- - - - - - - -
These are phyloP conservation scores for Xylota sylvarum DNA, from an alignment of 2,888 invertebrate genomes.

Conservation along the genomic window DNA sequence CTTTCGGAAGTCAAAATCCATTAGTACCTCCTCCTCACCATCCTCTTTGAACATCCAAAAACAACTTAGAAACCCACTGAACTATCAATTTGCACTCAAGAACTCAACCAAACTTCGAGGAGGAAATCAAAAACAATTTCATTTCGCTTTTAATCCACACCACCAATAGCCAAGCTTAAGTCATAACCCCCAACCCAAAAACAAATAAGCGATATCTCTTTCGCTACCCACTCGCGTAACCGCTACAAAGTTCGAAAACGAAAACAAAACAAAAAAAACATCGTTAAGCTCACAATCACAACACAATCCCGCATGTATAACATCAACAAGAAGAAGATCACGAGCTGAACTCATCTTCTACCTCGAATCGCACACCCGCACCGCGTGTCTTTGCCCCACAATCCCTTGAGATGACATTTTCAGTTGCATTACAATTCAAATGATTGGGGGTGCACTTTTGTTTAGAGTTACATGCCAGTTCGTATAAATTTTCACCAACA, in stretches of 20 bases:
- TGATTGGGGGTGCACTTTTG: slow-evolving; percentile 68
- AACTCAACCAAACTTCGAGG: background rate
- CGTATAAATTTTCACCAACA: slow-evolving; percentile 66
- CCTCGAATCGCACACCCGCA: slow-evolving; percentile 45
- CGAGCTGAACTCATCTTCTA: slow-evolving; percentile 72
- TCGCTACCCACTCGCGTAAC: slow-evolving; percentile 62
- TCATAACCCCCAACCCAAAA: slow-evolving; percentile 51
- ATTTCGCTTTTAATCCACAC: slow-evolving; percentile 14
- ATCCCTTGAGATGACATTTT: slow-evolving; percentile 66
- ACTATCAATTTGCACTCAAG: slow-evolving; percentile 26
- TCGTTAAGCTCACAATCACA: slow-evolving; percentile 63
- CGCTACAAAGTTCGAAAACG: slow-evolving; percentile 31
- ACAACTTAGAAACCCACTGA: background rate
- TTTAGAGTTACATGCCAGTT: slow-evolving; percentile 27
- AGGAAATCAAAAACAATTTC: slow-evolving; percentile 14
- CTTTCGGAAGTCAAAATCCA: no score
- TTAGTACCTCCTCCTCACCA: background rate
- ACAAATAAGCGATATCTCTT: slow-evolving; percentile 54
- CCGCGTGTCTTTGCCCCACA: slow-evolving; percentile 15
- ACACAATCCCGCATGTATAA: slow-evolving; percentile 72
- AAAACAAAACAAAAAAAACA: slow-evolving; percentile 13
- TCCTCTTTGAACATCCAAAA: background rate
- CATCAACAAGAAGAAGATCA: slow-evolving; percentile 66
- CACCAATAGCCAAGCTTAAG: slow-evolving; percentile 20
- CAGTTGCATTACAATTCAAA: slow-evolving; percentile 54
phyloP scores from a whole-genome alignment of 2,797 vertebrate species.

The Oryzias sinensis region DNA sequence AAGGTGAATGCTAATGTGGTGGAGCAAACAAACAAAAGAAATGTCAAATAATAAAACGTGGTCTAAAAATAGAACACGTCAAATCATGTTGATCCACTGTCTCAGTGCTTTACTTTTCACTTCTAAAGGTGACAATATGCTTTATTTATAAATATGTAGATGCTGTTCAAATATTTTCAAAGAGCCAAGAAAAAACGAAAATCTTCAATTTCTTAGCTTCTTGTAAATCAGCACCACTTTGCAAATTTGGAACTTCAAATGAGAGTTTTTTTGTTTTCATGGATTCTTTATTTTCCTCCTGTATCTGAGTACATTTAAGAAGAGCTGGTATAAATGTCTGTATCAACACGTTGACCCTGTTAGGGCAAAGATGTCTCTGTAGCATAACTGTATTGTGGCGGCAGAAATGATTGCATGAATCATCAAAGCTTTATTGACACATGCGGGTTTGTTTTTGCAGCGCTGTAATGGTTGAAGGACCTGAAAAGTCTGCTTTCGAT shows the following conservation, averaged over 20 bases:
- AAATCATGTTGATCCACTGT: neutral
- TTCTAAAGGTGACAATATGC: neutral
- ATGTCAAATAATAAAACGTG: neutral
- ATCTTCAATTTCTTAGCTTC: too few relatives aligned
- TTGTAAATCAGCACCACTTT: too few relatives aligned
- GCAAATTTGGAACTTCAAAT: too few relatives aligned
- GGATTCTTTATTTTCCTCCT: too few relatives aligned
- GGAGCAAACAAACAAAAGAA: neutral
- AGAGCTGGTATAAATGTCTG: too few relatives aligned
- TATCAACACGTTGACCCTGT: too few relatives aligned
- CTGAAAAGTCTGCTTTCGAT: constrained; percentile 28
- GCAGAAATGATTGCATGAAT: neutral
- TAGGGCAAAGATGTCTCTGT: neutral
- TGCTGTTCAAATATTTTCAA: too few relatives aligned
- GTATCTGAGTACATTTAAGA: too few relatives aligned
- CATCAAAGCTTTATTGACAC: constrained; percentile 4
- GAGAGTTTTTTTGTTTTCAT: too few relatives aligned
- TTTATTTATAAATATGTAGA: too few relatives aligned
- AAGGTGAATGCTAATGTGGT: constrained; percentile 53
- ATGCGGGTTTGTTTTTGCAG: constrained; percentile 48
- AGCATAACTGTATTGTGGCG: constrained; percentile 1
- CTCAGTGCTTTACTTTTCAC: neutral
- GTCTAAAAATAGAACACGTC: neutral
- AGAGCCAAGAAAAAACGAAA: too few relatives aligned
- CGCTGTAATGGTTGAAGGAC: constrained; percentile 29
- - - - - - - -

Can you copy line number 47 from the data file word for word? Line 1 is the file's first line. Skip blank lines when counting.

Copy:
- TTTATTTATAAATATGTAGA: too few relatives aligned